The Under Secretary of State ( Acheson ) to the Acting Secretary of War ( Royall )


My Dear Mr. Royall: I refer to my letter of December 19, 1945,2 to the Secretary of War3 concerning the interim allocation of ground and air force equipment which the War Department has proposed for other American republics. As stated in the letter, the Department has considered further with representatives of the War Department the matter of making tactical aircraft available to other American republics at this time.

In the second paragraph of my previous letter I outlined the political reasons which make the Department of State extremely reluctant to approve the allocation of tactical aircraft to other American republics. The Department feels particularly strongly on the question of allocating bombing planes because of their great potential destructiveness if put to improper use.

I should like to emphasize again that the question at issue relates to the long range political objectives of the United States in Latin America. Were bombing planes, provided by this Government, to be used destructively in international disputes, or in the course of internal political disturbances, I am confident the U.S. would lose much of the support and friendship of those people of Latin America who are devoted to the cause of peace and of stable democratic government. In the long run we must in large measure rely upon the support of those groups if our position of leadership among the American republics is to be maintained and strengthened.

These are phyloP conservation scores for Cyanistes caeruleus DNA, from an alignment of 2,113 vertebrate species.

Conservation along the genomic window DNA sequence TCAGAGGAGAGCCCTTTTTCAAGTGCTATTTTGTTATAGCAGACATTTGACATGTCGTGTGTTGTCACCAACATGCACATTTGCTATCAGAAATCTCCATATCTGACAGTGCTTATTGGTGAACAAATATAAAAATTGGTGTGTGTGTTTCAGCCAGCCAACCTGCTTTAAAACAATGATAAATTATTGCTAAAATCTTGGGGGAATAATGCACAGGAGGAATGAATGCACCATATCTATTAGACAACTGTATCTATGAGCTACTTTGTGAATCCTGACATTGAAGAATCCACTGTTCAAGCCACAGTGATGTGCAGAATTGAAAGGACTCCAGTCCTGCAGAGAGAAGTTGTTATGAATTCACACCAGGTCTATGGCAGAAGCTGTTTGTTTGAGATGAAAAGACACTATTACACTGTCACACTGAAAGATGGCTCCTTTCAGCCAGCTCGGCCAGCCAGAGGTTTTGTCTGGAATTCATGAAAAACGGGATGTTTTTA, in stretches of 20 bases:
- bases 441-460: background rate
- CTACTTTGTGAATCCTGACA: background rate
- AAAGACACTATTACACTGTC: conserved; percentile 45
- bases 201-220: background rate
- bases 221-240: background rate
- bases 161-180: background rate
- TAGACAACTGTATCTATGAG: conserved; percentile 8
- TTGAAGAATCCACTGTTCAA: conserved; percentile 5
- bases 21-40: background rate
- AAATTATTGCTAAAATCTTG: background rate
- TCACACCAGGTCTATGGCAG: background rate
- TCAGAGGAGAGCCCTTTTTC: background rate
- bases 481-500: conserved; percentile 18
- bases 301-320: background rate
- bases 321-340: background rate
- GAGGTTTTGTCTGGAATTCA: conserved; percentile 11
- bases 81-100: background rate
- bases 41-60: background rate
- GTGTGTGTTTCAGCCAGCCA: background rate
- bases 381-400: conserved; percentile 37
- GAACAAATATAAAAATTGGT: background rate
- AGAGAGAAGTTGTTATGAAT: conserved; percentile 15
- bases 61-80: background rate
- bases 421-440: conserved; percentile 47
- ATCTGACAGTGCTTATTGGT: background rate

The Department recognizes that special conditions prevail with regard to Brazil and Mexico whereby the United States has become [Page 87] committed to provide such planes to those governments if they desire them. The Department therefore approves the allocation of all the aircraft recommended in the interim air force program for Brazil and Mexico, as submitted by the War Department.

For the other countries included in the War Department’s interim allocation, the Department approves the revised allocations agreed to by General Walsh,4 of P–47’s and all other planes proposed except for AT–11’s and B–25’s subject to the provisions that no planes be sent at the present time to Argentina, Nicaragua or Paraguay, and that no tactical aircraft, AT–6’s or AT–11’s be sent for the present to Bolivia, Dominican Republic, Haiti or Honduras.

With respect to B–25’s and AT–11’s, for the remaining countries, the Department believes that for the political reasons referred to above the transfer of such planes would be undesirable to the interests of the United States. Should you feel that the purposes which the War Department has in mind involve considerations of such high importance that they should override the political considerations to which I refer, the Department will be glad to consider the matter further with representatives of the War Department.

I am sending a copy of this letter to the Secretary of the Navy.5

Sincerely yours,

Dean Acheson
  1. Foreign Relations, 1945, vol. ix, p. 261.
  2. Robert P. Patterson.
  3. Maj. Gen. Robert L. Walsh, War Department.
  4. James Forrestal.